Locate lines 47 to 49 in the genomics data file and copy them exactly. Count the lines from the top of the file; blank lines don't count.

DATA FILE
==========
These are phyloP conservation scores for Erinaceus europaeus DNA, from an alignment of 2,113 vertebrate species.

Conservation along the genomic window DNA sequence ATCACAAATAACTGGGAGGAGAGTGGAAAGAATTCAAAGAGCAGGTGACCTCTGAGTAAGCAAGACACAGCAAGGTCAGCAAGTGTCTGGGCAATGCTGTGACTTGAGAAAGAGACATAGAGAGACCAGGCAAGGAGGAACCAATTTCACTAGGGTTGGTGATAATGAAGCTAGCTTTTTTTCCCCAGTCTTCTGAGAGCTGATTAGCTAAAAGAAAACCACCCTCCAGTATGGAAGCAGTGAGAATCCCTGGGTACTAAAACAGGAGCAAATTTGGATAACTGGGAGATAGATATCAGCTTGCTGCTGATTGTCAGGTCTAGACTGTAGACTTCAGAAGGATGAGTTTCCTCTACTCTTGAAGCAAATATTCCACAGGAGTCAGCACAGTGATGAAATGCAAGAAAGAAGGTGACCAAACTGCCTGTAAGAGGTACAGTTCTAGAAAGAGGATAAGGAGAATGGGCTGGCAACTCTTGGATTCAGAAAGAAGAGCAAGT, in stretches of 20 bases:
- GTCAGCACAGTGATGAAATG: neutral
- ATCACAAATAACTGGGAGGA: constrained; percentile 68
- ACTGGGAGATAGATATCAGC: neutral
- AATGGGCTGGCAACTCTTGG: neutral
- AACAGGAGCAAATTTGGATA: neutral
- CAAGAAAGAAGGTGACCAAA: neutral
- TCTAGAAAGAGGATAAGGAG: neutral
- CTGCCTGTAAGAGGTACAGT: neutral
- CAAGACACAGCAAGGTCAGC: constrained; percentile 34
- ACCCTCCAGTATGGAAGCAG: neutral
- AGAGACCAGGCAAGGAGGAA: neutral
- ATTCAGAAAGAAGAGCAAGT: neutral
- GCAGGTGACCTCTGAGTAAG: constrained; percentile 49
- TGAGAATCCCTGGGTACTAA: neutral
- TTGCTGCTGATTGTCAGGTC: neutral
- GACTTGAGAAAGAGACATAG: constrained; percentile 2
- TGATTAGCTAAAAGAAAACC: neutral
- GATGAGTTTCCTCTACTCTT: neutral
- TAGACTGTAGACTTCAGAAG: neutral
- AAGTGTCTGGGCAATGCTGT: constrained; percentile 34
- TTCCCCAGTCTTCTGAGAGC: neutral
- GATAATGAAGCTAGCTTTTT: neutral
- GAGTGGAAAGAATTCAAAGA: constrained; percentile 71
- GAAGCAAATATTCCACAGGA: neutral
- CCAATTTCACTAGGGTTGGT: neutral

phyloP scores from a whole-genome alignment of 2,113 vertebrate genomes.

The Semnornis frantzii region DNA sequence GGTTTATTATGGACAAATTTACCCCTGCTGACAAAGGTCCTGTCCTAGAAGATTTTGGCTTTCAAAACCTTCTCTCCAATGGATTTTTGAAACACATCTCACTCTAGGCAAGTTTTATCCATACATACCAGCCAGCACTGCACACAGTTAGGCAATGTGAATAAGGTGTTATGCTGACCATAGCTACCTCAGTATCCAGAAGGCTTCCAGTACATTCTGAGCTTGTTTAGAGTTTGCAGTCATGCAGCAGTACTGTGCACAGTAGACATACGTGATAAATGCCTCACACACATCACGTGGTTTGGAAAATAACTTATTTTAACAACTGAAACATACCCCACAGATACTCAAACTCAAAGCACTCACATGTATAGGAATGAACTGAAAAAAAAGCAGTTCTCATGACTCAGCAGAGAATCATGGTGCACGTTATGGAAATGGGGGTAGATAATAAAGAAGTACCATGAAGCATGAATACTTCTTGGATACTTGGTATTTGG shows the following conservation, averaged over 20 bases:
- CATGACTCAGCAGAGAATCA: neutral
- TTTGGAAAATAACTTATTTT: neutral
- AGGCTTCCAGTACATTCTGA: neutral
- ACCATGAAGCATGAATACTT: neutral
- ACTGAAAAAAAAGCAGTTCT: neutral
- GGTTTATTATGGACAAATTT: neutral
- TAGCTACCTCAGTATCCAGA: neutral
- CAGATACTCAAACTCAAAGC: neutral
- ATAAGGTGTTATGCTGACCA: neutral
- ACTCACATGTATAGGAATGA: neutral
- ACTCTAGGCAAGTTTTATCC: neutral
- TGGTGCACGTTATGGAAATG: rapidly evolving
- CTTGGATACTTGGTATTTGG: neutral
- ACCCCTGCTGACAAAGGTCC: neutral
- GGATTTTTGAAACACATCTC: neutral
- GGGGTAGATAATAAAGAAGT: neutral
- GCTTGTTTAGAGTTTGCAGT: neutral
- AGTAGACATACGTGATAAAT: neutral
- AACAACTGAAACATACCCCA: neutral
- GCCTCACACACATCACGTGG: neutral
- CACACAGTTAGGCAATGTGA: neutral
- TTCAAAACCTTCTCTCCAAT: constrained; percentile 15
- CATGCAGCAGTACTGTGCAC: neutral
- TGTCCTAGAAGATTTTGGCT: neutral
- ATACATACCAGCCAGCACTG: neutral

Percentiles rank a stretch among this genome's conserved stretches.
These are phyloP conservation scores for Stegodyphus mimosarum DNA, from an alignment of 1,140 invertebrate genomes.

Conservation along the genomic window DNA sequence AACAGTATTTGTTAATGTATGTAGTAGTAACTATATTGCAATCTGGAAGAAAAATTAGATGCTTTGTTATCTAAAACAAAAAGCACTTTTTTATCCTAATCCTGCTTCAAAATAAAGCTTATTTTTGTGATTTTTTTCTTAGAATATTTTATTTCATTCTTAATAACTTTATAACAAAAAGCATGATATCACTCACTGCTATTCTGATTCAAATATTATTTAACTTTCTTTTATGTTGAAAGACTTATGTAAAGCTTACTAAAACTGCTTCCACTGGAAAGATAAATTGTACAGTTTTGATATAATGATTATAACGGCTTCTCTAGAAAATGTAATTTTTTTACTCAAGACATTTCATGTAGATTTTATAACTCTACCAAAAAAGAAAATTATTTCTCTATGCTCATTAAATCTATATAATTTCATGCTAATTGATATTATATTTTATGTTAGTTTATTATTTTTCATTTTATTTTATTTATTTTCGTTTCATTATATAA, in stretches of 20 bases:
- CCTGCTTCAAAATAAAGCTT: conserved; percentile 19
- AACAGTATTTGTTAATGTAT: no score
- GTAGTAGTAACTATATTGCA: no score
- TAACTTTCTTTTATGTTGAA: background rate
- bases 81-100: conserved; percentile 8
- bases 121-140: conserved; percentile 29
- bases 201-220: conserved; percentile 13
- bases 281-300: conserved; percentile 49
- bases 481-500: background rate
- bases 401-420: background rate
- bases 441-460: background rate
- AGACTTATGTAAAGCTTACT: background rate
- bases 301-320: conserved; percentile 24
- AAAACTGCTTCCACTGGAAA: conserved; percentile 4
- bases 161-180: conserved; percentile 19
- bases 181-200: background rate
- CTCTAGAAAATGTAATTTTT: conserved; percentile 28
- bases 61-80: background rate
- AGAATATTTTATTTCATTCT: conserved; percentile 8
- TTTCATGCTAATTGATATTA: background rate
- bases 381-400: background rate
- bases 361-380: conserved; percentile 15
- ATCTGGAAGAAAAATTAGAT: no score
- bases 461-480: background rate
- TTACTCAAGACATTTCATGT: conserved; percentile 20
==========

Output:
- AGTAGACATACGTGATAAAT: neutral
- AACAACTGAAACATACCCCA: neutral
- GCCTCACACACATCACGTGG: neutral